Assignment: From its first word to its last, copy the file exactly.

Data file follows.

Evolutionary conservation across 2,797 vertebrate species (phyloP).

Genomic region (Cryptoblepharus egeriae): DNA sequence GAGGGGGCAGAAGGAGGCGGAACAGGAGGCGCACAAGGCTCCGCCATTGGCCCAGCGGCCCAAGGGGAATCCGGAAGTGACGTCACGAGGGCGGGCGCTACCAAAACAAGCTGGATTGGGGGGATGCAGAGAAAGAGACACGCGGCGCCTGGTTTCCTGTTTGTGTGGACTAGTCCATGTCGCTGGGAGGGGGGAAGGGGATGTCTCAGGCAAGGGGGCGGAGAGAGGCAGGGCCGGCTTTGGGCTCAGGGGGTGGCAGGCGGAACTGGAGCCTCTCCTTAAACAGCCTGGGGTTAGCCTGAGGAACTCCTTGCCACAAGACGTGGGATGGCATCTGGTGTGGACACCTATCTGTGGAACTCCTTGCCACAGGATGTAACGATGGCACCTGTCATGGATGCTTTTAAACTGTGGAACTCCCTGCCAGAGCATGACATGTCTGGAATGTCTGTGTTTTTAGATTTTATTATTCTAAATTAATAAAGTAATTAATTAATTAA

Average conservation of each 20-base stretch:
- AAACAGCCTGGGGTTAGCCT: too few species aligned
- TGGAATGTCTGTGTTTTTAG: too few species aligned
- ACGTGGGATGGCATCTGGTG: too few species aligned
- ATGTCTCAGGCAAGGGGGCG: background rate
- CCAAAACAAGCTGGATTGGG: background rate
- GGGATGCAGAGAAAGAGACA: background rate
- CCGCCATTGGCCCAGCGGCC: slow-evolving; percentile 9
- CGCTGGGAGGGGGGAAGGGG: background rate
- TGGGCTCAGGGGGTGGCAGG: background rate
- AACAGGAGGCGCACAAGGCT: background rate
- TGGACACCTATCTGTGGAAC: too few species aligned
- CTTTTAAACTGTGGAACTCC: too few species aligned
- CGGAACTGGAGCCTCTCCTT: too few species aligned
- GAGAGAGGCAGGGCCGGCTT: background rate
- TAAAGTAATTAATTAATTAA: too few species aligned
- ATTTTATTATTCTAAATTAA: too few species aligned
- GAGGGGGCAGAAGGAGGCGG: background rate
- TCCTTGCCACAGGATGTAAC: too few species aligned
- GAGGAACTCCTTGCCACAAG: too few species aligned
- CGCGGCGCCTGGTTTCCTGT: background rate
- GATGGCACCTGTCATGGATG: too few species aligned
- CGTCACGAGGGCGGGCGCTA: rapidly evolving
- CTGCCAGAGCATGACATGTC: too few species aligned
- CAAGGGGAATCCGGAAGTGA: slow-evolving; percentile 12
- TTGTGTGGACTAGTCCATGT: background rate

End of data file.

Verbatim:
Evolutionary conservation across 2,797 vertebrate species (phyloP).

Genomic region (Cryptoblepharus egeriae): DNA sequence GAGGGGGCAGAAGGAGGCGGAACAGGAGGCGCACAAGGCTCCGCCATTGGCCCAGCGGCCCAAGGGGAATCCGGAAGTGACGTCACGAGGGCGGGCGCTACCAAAACAAGCTGGATTGGGGGGATGCAGAGAAAGAGACACGCGGCGCCTGGTTTCCTGTTTGTGTGGACTAGTCCATGTCGCTGGGAGGGGGGAAGGGGATGTCTCAGGCAAGGGGGCGGAGAGAGGCAGGGCCGGCTTTGGGCTCAGGGGGTGGCAGGCGGAACTGGAGCCTCTCCTTAAACAGCCTGGGGTTAGCCTGAGGAACTCCTTGCCACAAGACGTGGGATGGCATCTGGTGTGGACACCTATCTGTGGAACTCCTTGCCACAGGATGTAACGATGGCACCTGTCATGGATGCTTTTAAACTGTGGAACTCCCTGCCAGAGCATGACATGTCTGGAATGTCTGTGTTTTTAGATTTTATTATTCTAAATTAATAAAGTAATTAATTAATTAA

Average conservation of each 20-base stretch:
- AAACAGCCTGGGGTTAGCCT: too few species aligned
- TGGAATGTCTGTGTTTTTAG: too few species aligned
- ACGTGGGATGGCATCTGGTG: too few species aligned
- ATGTCTCAGGCAAGGGGGCG: background rate
- CCAAAACAAGCTGGATTGGG: background rate
- GGGATGCAGAGAAAGAGACA: background rate
- CCGCCATTGGCCCAGCGGCC: slow-evolving; percentile 9
- CGCTGGGAGGGGGGAAGGGG: background rate
- TGGGCTCAGGGGGTGGCAGG: background rate
- AACAGGAGGCGCACAAGGCT: background rate
- TGGACACCTATCTGTGGAAC: too few species aligned
- CTTTTAAACTGTGGAACTCC: too few species aligned
- CGGAACTGGAGCCTCTCCTT: too few species aligned
- GAGAGAGGCAGGGCCGGCTT: background rate
- TAAAGTAATTAATTAATTAA: too few species aligned
- ATTTTATTATTCTAAATTAA: too few species aligned
- GAGGGGGCAGAAGGAGGCGG: background rate
- TCCTTGCCACAGGATGTAAC: too few species aligned
- GAGGAACTCCTTGCCACAAG: too few species aligned
- CGCGGCGCCTGGTTTCCTGT: background rate
- GATGGCACCTGTCATGGATG: too few species aligned
- CGTCACGAGGGCGGGCGCTA: rapidly evolving
- CTGCCAGAGCATGACATGTC: too few species aligned
- CAAGGGGAATCCGGAAGTGA: slow-evolving; percentile 12
- TTGTGTGGACTAGTCCATGT: background rate